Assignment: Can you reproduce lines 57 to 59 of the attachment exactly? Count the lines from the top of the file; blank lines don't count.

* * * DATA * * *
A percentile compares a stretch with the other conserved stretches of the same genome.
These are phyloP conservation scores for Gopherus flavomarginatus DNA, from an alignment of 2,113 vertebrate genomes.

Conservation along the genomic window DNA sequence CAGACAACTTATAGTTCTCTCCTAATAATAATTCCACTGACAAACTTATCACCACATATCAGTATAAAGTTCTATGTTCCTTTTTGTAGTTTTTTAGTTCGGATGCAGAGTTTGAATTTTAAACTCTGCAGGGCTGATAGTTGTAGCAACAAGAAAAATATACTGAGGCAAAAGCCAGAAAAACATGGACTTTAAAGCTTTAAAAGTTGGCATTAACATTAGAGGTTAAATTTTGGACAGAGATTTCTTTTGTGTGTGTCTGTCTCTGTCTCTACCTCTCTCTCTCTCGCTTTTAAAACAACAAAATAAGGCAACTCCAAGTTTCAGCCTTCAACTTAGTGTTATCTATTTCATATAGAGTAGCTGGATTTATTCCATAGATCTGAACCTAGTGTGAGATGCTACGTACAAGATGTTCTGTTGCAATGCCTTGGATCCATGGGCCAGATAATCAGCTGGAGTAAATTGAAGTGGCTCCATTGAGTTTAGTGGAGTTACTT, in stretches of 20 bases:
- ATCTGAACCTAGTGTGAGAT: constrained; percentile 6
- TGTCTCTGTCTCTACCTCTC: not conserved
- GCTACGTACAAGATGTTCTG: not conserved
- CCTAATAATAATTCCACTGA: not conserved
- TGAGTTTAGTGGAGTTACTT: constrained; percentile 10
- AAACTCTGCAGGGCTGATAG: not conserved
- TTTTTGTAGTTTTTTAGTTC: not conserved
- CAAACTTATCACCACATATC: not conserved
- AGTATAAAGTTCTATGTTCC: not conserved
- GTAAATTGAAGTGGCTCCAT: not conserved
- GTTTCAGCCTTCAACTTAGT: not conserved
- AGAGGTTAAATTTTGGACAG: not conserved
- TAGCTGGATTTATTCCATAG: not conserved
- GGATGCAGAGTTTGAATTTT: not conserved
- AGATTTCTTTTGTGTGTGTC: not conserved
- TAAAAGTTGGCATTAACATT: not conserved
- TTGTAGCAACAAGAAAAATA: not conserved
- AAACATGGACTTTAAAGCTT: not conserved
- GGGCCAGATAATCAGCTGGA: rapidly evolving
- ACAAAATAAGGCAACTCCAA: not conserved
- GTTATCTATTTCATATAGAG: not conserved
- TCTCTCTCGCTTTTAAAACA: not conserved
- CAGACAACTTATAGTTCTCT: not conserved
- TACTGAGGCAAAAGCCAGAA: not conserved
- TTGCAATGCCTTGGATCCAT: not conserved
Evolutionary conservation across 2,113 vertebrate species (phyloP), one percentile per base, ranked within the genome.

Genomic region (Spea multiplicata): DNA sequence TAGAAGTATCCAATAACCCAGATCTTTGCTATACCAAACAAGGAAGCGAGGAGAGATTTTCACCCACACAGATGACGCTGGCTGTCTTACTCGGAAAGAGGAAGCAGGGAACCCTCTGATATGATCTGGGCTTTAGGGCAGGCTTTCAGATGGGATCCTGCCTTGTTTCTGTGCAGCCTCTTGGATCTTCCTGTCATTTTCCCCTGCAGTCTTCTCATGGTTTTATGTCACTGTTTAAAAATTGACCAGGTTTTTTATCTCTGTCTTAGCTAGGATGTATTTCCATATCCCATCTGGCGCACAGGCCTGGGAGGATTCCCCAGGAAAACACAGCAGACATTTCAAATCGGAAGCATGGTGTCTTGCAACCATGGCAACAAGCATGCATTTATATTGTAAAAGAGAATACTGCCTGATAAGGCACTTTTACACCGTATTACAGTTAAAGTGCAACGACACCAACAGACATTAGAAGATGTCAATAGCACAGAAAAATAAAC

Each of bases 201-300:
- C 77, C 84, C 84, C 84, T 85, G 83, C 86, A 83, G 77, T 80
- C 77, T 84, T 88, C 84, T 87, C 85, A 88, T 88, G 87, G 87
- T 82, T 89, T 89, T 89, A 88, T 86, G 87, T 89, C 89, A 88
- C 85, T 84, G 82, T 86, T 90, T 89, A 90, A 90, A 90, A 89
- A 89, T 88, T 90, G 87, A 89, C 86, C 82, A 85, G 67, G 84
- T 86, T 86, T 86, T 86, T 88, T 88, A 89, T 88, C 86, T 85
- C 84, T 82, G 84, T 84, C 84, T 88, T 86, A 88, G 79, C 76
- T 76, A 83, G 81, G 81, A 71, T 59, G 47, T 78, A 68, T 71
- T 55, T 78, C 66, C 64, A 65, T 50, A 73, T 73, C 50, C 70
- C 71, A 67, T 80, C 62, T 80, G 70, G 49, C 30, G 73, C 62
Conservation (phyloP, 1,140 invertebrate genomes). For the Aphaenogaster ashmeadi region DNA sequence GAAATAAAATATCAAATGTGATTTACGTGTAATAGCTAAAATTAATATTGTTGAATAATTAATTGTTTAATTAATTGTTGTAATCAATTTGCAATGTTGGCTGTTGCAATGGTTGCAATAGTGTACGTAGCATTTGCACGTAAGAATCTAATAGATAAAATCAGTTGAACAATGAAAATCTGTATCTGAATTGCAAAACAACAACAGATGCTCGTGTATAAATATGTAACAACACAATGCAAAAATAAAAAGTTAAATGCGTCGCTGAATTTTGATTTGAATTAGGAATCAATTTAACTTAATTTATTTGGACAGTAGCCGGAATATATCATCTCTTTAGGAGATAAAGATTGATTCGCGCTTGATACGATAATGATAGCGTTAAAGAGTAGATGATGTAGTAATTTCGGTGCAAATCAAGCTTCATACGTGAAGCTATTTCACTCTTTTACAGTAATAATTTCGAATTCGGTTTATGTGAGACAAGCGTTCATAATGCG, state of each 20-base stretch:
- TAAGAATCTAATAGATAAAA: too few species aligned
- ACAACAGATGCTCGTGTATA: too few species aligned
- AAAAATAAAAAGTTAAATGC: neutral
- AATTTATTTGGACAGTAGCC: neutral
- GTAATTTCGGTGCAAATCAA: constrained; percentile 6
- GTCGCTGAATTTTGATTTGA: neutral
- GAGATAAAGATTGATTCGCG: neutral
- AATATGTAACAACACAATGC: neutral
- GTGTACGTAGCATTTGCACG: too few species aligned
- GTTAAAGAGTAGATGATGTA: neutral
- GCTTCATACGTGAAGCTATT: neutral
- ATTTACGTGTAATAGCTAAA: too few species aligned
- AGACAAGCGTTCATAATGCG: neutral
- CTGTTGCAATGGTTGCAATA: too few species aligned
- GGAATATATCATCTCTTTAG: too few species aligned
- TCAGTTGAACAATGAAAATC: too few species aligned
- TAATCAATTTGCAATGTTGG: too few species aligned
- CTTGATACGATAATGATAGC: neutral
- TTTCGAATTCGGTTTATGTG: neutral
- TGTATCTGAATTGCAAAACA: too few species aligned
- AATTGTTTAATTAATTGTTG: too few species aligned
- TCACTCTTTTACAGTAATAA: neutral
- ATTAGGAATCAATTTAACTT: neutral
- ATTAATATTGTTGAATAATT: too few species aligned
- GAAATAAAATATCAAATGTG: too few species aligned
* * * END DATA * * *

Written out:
- GGAATATATCATCTCTTTAG: too few species aligned
- TCAGTTGAACAATGAAAATC: too few species aligned
- TAATCAATTTGCAATGTTGG: too few species aligned